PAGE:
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I'd like to inherit all my controllers from a custom base class that I write myself. I can change the line every time I add a new controller, but it would be nicer if I could somewhere specify the default value that gets set there. That way I wouldn't need to worry about forgetting this, and other people who get added to the project later on would have an easier time.

Is there any way to achieve this?

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This is not about MVC IMHO - what you're talking about is defining, somehow, a default base class for a group of classes. And sorry, this could be done in dynamic languages like Python and Ruby, but it cannot be really done in C#... Of course, you probably could emulate such behavior, maybe using DI or reflection. Or using some scope resolution trick like Rob West did. –  rsenna Feb 15 '11 at 16:18
    
@rsenna while it cannot be done at the language/compiler level, ASP.NET MVC offers customizable tooling options that makes this possible. Read my response to the question. –  marcind Feb 15 '11 at 17:20

3 Answers 3

up vote 3 down vote accepted

You can customize the T4 template that gets used when the Add Controller action gets invoked. Basically you would have to copy the template from C:\Program Files (x86)\Microsoft Visual Studio 10.0\Common7\IDE\ItemTemplates\CSharp\Web\MVC 3\CodeTemplates\AddController\Controller.tt to '~\CodeTemplates\AddController\Controller.tt` in your project file.

More info available here (scroll down to "Adding and Customizing Scaffold Templates")

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This would then be applied across all MVC solutions which would surely not be a good thing! –  Rob West Feb 15 '11 at 17:23
    
Well, if you copy the Controller.tt file to your project it will only apply to that single project. Or you could modify the file in its original location, but then every developer working on the project would have to modify their machine's files. Copying the template file into the project (while sometimes repetitive) is currently the best way to achieve this while supporting multiple developers, source control, etc. –  marcind Feb 15 '11 at 17:26
    
Woo hoo! It worked! Beautiful! This templating feature is just what I was missing in the old VS2008! –  Vilx- Feb 16 '11 at 9:33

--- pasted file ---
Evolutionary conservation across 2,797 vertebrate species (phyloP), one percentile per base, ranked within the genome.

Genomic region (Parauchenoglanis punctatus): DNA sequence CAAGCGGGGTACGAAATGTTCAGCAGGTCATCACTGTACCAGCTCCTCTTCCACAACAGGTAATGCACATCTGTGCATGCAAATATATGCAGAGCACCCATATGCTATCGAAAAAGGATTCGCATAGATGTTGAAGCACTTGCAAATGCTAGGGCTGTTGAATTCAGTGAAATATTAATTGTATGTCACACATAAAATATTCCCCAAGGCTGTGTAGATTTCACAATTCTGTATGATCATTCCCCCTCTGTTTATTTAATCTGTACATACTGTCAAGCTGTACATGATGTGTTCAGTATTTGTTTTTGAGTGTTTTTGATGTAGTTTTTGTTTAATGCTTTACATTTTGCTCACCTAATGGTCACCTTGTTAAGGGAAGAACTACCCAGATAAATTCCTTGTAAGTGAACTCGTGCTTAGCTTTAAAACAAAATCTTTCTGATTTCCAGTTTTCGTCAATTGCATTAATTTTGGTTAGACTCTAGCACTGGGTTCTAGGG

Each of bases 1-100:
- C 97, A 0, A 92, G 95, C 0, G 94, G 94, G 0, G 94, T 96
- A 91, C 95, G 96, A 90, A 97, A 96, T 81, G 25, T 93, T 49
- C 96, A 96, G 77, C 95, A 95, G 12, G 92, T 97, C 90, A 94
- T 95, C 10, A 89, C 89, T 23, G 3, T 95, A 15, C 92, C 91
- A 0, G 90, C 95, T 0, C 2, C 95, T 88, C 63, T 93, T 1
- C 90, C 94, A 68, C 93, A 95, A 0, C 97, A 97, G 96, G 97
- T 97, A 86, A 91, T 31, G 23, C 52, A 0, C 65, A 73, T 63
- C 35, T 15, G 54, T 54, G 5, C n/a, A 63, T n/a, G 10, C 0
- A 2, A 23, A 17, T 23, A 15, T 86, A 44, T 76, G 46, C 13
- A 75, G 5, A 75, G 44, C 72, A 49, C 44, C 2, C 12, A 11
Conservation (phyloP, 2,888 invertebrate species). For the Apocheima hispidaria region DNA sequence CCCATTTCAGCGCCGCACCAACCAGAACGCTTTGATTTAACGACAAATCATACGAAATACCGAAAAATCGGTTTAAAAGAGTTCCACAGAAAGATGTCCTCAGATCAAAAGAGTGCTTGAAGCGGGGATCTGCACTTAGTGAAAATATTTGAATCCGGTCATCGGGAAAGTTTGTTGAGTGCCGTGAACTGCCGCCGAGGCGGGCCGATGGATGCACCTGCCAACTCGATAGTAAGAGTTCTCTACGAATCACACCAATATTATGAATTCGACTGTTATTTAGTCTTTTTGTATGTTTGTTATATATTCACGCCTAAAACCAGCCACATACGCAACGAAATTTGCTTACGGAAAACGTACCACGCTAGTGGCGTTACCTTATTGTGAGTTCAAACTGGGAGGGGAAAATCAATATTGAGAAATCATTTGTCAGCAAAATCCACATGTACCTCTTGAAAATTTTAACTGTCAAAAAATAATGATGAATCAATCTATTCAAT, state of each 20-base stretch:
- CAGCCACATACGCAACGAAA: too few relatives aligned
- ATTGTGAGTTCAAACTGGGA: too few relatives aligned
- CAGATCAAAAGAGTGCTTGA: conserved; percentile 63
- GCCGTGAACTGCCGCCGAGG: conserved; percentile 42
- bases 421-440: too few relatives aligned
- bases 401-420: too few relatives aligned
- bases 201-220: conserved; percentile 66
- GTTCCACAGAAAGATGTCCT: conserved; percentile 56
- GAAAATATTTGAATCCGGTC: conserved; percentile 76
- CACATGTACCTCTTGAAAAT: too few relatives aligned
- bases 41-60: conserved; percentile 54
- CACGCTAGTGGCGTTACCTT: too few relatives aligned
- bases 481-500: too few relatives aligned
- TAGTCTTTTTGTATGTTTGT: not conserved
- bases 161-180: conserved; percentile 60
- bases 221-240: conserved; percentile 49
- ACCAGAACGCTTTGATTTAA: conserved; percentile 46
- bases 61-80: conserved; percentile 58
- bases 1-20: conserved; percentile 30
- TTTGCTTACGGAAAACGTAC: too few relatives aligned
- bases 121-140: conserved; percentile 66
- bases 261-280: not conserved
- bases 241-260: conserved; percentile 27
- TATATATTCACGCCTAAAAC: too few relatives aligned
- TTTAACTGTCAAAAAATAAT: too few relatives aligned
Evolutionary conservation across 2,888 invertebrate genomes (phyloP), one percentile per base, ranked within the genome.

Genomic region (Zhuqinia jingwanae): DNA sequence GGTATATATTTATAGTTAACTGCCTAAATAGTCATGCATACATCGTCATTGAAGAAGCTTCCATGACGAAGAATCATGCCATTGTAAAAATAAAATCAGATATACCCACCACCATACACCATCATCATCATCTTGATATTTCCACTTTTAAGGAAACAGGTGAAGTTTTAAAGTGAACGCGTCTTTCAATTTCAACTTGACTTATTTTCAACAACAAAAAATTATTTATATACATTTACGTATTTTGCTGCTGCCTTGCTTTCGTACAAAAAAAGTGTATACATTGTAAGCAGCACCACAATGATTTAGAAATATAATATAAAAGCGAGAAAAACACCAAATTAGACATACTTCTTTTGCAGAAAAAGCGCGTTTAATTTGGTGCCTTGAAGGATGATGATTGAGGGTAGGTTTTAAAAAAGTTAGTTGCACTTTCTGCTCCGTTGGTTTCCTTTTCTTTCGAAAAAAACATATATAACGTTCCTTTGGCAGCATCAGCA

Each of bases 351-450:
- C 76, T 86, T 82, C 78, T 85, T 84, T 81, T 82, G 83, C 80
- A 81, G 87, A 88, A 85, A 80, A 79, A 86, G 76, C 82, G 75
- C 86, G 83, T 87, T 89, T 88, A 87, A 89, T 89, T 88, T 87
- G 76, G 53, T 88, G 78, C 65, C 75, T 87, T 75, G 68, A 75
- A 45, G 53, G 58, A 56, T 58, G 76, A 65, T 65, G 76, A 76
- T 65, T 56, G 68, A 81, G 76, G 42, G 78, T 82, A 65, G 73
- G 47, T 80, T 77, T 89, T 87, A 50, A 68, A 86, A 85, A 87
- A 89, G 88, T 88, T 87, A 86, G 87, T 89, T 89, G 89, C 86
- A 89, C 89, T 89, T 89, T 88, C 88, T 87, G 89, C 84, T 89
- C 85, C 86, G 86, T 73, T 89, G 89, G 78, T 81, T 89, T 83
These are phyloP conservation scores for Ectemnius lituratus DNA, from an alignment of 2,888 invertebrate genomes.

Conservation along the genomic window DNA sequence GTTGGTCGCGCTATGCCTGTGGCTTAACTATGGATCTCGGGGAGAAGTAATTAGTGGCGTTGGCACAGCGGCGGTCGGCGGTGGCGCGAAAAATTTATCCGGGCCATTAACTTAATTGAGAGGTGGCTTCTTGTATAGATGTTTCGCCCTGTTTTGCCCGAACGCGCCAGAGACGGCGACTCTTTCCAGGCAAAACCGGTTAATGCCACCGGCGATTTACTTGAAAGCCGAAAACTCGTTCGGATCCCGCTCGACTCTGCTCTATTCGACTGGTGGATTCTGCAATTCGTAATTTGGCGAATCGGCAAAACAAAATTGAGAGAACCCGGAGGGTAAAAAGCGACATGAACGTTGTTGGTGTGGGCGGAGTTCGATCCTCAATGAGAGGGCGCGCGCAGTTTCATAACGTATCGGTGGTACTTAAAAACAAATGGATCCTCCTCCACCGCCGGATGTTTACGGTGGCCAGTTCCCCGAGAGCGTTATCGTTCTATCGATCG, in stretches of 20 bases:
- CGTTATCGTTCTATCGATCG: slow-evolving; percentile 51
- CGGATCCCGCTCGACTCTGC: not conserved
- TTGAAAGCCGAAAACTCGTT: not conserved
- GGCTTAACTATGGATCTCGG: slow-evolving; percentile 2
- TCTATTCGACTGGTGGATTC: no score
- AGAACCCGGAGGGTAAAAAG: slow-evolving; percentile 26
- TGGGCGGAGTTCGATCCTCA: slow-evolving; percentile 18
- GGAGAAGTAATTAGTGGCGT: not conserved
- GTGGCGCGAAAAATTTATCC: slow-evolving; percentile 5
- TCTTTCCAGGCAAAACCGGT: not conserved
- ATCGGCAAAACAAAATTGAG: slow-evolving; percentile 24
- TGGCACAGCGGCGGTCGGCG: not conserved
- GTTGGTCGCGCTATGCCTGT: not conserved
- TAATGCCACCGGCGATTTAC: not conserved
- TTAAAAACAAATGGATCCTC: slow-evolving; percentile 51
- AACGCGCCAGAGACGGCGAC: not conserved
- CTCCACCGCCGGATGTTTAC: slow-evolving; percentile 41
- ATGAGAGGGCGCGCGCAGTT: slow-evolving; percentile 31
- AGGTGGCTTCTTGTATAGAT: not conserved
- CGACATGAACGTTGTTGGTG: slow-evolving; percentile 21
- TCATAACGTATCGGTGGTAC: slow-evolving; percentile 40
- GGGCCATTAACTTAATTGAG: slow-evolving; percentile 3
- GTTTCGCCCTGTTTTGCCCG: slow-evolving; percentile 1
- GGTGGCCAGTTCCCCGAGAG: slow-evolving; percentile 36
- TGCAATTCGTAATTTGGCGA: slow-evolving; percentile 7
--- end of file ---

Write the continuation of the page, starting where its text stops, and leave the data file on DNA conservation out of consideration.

Actually the same technique is available in VS 2008 as well. –  marcind Feb 16 '11 at 16:49

You could do this using namespaces: create a class called Controller in the same namespace as your controllers, e.g.:

namespace UI.Controllers
{
    public class Controller : System.Web.Mvc.Controller
    {
        //Code here
    }
}

and then the standard unqualified references to Controller will reference your base class instead of the System.Web.Mvc.Controller one.

Might get confusing though - I'd rather just have to remember to reference the base class.

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Indeed, I too prefer to give names to my classes which are not in conflict with framework classes. –  Vilx- Feb 16 '11 at 9:27

Yup that's an easy task to do. First create a class called "BaseController" for example which inherits from Controller. Then all your controllers would inherit from BaseController.

EDIT: I think that using a T4 template to generate your costume controller (called BaseController or maybe Controller - whichever you prefer) would also work. I've seen Scot Hanselman do something similar in one of his talks.

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You haven't read the question properly. –  Rob West Feb 15 '11 at 15:47
    
ah I see, now that I read your answer I understood the question better. My solution works fine, but I'm not sure Vilx would want to implement my solution or yours. But to be honest, I usually try to stay away from naming my classes similarly to those in the .NET framework (or ASP.NET MVC in this case) itself, that creates a lot of confusion, and even Visual Studio complains about it. (Note: I've just edited my post) –  Kassem Feb 15 '11 at 16:08

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